Libertas Supra Omnia

Posted on March 4, 2010


As written for The March 18 Movement

Freedom of expression.

A term that weighs different on the scales of every individual. Be it invisible fetters that hold back tears, or physical restraints that gag your right to scream. Be it the dread of a tyrant’s wrath, or the fear of thoughts out loud breaking that bubble of denial.

We all have our own hurdles to overcome, our own liberties to fight for. For freedom is most valued and most dear to the ones for whom it is forbidden. For only the shackled truly get to taste in full effect the sweetness of liberty.

Now I’m no polical blogger; preferring instead to take the more cushioned route of broadcasting a few select whimsical musings. Not because I fear for my life, but solely because I’m not passionate enough about a subject to give political science the justice it deserves.

But for those who do; for those who choose to assert their hypotheses/ideologies onto print or online realms, more often than not they do so at the risk of their own lives. Knowing very well that they are provoking the ire of the government they’re resisting or the influential figure they oppose.

As human beings we have a societal duty towards the one another. When two people are in danger, they’re in it together. When a whole community is in peril, they all fear with each other. When an entire nation has a crisis, every single individual is at risk.

So when made aware of a potential threat, will you not warn your neighbour? When informed of impending danger, will you not signal the others?

In most Western nations, anti-regime blogs aren’t given a second glance; the governments preferring instead to ignore the opposition and in some (very rare) cases make an actual effort to  resolve the existing conundrum. But in countries with high sensitivities, a passionate anti-administration blogpost is quite literally (and rather cliche’edly) a matter of life and death.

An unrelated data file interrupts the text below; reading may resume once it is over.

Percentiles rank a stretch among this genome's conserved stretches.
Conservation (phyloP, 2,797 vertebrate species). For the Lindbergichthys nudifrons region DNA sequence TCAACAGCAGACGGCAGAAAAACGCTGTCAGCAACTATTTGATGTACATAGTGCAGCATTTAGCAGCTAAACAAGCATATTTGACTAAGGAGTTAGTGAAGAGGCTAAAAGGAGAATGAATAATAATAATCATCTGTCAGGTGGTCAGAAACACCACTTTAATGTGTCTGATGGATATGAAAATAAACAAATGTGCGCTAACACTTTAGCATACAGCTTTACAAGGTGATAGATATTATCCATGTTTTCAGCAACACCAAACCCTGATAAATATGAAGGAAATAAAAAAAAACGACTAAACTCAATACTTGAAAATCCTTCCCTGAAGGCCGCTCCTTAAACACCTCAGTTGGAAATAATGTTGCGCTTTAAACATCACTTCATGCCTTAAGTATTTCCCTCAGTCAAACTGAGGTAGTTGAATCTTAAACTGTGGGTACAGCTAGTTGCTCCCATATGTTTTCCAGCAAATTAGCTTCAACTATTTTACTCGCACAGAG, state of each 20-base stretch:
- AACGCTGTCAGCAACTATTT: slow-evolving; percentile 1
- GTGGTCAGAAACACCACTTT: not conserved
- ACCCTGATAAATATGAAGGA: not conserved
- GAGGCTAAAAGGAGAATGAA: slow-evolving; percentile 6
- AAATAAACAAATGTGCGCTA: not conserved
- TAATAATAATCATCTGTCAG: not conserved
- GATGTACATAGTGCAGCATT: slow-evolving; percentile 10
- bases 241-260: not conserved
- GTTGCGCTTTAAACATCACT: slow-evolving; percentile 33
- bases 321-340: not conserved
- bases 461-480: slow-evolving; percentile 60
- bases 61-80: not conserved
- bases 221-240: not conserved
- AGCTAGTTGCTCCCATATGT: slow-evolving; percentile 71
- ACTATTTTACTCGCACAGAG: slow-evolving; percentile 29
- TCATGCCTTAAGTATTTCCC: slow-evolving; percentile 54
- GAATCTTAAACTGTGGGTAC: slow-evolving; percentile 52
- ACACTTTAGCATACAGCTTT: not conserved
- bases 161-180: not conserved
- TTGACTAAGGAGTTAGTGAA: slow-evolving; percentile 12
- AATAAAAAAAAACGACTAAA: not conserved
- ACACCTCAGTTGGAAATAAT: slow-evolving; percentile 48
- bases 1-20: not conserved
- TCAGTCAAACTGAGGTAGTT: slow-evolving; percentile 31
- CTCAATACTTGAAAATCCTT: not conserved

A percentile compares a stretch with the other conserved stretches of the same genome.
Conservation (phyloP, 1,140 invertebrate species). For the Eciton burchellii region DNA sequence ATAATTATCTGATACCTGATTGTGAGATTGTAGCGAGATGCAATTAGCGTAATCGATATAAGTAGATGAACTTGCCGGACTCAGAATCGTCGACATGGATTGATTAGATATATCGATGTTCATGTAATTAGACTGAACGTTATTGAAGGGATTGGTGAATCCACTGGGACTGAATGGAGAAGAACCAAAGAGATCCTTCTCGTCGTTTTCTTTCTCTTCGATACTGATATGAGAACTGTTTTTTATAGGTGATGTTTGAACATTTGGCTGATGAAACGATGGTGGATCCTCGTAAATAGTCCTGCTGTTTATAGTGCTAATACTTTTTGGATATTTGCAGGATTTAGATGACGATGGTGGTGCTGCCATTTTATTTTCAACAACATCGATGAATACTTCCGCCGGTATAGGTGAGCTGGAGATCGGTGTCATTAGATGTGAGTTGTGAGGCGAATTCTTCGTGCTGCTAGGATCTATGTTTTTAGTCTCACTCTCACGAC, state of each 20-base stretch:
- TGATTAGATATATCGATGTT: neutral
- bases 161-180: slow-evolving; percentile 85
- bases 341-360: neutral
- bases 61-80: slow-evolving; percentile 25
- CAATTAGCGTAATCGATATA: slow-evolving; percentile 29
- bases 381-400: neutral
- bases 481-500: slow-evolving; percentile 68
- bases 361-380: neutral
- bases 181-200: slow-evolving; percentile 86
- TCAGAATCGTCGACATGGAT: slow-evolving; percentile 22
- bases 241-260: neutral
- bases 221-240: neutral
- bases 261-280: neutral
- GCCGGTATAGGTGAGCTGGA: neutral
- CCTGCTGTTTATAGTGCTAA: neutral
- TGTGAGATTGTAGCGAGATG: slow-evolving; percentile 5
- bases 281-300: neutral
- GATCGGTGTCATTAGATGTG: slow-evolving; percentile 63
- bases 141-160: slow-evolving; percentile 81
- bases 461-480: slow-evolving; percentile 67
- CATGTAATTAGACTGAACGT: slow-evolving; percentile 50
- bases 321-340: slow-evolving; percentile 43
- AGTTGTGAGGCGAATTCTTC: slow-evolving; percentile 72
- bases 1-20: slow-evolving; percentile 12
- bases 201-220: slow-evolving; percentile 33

With media censorship causing a serious problem in the relaying of information, most reporters resort to blogging or other online forums to get their message across. To inform the public of what they have learnt, but cannot be said ‘out loud.’

It is incumbent however, that in spite of the licenses bestowed on us by online forums, it is our moral obligation as bloggers, tweeters and purveyors of information, to tread responsibly. In factual reportage to make sure our sources are verified, and in the expression of opinions to ensure that our viewpoints are not baseless’ly declared.

We all have a responsibility towards the leaders that govern us, and to the parliament we represent.

Having said that however, but what if they disappoint? If a friend (let alone a foe) does something to displease, will you not let it be known? If your meal was unsatisfactory, will you not reflect that in your review?

And when it boils down to the voicing of opinions or feelings being emoted, no one (technically) has the right to tell you you’re wrong. Quashing an individual’s right to speech is on par with nullifying thought. Synonymous even, with the censorship of expression as a whole.

The principal questions still linger. How far does the horizon of the term ‘freedom’ take us, and who allocates these boundaries? Who are we responsible for (putting Divinity aside), and who is that has the right to stop us?

Is expressing dissatisfaction a crime punishable by law? Deserving of the death sentence even? If so, how is it then that the punishment delivered for the articulation of a personal viewpoint is on level with the charge doled out for the assassination of a human life?

The March18 movement was created in memory of Omid Reza Mir Sayafi, an Iranian blogger and journalist who died in Evin Prison in Tehran on the 18th of March 2009. The movement intends on commemorating this day to highlight the risks taken by bloggers around the world, when all they want to do is tell their story.

Omid was the first blogger to die in prison. Let him also be the last.

To show your support for the movement visit

Posted in: Blog, morality, Published